Index of Association

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Description

Calculate the Index of Association and Standardized Index of Association. Obtain p-values from one-sided permutation tests.

Usage

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ia(gid, sample = 0, method = 1, quiet = FALSE, missing = "ignore",
  plot = TRUE, hist = TRUE, index = "rbarD", valuereturn = FALSE)

pair.ia(gid, quiet = FALSE, plot = TRUE, low = "blue", high = "red",
  limits = NULL, index = "rbarD")

Arguments

gid

a genind or genclone object.

sample

an integer indicating the number of permutations desired (eg 999).

method

an integer from 1 to 4 indicating the sampling method desired. see shufflepop for details.

quiet

Should the function print anything to the screen while it is performing calculations?

TRUE prints nothing.

FALSE (default) will print the population name and progress bar.

missing

a character string. see missingno for details.

plot

When TRUE (default), a heatmap of the values per locus pair will be plotted (for pair.ia). For 'ia()', if sampling > 0, a histogram will be produced for each population.

hist

logical Deprecated. Use plot.

index

character either "Ia" or "rbarD". If hist = TRUE, this indicates which index you want represented in the plot (default: "rbarD").

valuereturn

logical if TRUE, the index values from the reshuffled data is returned. If FALSE (default), the index is returned with associated p-values in a 4 element numeric vector.

low

(for pair.ia) a color to use for low values when plot = TRUE

high

(for pair.ia) a color to use for low values when plot = TRUE

limits

(for pair.ia) the limits to be used for the color scale. Defaults to NULL. If you want to use a custom range, supply two numbers between -1 and 1, (e.g. limits = c(-0.15, 1))

Details

The function ia will calculate the index of association over all loci in the data set while pair.ia will calculate the index in a pairwise manner among all loci.

The index of association was originally developed by A.H.D. Brown analyzing population structure of wild barley (Brown, 1980). It has been widely used as a tool to detect clonal reproduction within populations . Populations whose members are undergoing sexual reproduction, whether it be selfing or out-crossing, will produce gametes via meiosis, and thus have a chance to shuffle alleles in the next generation. Populations whose members are undergoing clonal reproduction, however, generally do so via mitosis. This means that the most likely mechanism for a change in genotype is via mutation. The rate of mutation varies from species to species, but it is rarely sufficiently high to approximate a random shuffling of alleles. The index of association is a calculation based on the ratio of the variance of the raw number of differences between individuals and the sum of those variances over each locus . You can also think of it as the observed variance over the expected variance. If they are the same, then the index is zero after subtracting one (from Maynard-Smith, 1993):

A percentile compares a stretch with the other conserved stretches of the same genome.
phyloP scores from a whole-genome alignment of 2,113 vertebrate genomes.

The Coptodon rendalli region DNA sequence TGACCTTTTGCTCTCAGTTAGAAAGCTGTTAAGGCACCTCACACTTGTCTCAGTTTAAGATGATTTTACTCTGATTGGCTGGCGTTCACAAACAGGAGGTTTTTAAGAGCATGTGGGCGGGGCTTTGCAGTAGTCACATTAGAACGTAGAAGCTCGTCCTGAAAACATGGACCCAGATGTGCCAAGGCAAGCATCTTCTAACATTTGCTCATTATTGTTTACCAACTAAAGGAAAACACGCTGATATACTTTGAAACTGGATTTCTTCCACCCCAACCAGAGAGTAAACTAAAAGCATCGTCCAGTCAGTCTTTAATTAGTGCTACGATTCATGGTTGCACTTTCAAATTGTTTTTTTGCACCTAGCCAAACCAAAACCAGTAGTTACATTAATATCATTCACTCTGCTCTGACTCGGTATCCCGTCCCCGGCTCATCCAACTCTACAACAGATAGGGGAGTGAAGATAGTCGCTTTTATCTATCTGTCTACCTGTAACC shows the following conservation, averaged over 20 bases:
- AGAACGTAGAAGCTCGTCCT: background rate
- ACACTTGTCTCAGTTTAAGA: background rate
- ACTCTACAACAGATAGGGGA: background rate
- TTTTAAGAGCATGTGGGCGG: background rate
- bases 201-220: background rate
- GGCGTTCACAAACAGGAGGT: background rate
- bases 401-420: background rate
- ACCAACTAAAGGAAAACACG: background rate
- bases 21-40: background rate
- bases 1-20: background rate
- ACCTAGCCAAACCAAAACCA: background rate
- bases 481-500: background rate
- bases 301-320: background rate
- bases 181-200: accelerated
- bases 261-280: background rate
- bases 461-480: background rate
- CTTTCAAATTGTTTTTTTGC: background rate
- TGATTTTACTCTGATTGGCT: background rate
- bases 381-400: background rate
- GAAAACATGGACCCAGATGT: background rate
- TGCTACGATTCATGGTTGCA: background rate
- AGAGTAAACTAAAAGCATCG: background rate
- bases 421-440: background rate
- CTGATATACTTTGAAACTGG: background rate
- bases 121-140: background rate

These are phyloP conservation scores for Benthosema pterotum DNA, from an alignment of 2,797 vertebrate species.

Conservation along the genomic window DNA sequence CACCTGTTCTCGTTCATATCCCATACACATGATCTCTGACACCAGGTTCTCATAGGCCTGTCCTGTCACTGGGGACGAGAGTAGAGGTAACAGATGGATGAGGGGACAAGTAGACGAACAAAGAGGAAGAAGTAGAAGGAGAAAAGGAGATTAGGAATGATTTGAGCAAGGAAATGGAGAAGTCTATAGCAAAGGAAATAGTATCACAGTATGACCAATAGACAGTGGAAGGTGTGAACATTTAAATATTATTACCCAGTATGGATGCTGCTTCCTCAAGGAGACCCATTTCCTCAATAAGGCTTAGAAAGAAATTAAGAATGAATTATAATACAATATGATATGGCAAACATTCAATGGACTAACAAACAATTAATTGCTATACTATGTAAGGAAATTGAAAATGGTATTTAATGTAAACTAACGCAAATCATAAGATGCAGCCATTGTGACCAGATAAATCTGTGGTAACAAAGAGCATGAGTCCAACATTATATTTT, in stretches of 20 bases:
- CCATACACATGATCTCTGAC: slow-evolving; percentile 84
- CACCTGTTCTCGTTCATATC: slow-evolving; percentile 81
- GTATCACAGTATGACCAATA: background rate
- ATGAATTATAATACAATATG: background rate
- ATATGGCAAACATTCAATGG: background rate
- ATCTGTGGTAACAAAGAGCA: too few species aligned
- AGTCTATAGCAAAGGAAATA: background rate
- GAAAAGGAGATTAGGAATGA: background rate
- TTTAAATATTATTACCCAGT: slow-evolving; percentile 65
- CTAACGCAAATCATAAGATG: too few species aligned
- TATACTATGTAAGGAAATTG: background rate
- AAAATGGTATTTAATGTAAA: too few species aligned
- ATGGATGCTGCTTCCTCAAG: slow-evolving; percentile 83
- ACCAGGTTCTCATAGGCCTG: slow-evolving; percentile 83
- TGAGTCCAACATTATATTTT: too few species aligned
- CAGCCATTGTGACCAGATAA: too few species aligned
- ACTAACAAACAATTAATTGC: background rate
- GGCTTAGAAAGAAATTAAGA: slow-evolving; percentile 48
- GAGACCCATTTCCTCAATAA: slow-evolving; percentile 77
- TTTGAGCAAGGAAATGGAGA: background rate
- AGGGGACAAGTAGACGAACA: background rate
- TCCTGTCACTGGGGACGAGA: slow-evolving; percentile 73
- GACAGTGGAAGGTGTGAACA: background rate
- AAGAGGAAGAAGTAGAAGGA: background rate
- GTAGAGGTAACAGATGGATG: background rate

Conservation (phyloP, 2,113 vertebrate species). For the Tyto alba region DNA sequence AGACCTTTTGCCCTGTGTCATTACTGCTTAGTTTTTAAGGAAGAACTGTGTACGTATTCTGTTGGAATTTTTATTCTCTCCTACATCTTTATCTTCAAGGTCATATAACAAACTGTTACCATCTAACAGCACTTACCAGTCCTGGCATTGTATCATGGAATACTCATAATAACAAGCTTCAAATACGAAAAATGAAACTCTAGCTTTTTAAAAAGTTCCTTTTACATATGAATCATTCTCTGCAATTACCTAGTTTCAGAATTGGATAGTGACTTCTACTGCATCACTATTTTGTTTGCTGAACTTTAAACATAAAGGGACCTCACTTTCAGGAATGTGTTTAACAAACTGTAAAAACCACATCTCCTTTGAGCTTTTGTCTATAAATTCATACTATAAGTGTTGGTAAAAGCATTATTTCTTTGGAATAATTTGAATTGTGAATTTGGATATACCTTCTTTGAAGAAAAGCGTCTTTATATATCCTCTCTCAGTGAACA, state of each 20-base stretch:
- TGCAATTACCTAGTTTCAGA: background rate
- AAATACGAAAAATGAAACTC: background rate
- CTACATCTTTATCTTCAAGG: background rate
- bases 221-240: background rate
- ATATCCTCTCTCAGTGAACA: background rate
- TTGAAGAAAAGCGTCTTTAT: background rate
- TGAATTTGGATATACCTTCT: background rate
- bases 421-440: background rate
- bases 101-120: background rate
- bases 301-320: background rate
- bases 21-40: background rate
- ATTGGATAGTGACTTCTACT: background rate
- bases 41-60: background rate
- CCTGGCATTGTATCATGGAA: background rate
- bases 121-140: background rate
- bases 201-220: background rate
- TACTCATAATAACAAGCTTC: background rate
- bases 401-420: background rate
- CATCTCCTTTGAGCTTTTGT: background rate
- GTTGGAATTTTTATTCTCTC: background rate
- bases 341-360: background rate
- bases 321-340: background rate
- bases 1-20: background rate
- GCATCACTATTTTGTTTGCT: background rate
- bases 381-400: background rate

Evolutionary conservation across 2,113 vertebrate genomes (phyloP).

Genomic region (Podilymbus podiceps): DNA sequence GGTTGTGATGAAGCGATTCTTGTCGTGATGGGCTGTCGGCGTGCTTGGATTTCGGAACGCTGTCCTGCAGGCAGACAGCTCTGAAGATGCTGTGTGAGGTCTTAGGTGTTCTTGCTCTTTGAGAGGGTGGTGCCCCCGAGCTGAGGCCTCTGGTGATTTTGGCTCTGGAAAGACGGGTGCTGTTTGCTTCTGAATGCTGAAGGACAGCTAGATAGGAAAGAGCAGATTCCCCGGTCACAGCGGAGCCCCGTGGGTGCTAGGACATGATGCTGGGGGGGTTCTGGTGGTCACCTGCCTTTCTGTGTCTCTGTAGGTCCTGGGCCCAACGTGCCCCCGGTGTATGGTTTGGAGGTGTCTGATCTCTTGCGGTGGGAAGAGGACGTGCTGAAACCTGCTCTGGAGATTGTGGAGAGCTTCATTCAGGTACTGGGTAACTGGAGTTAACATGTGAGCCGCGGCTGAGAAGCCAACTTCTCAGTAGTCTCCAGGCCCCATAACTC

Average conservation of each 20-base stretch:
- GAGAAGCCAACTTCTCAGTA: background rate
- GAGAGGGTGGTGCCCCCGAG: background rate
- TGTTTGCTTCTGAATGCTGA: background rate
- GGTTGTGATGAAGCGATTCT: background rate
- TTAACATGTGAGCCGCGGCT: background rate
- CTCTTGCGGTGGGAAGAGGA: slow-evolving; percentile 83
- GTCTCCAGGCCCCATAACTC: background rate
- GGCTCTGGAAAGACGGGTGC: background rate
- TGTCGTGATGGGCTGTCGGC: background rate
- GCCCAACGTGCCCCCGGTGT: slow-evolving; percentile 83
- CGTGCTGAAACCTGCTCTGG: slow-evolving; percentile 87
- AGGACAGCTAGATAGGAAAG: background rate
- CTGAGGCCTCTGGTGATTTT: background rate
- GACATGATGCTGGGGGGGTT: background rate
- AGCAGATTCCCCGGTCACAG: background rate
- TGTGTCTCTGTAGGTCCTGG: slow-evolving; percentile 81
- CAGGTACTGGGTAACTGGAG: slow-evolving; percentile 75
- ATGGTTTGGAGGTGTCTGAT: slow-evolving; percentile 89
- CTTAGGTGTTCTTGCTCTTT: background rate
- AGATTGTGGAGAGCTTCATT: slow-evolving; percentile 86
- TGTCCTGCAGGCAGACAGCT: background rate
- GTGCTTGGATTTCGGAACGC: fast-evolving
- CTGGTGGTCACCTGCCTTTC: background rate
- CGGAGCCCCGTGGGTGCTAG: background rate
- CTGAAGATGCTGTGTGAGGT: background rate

Ia = (Vo/Ve) - 1

Since the distance is more or less a binary distance, any sort of marker can be used for this analysis. In the calculation, phase is not considered, and any difference increases the distance between two individuals. Remember that each column represents a different allele and that each entry in the table represents the fraction of the genotype made up by that allele at that locus. Notice also that the sum of the rows all equal one. Poppr uses this to calculate distances by simply taking the sum of the absolute values of the differences between rows.

The calculation for the distance between two individuals at a single locus with a allelic states and a ploidy of k is as follows (except for Presence/Absence data):

d(A,B) = (k/2)*sum(abs(Ai - Bi))

To find the total number of differences between two individuals over all loci, you just take d over m loci, a value we'll call D:

D = sum(di)

These values are calculated over all possible combinations of individuals in the data set, choose(n, 2) after which you end up with choose(n, 2) * m values of d and choose(n, 2) values of D. Calculating the observed variances is fairly straightforward (modified from Agapow and Burt, 2001):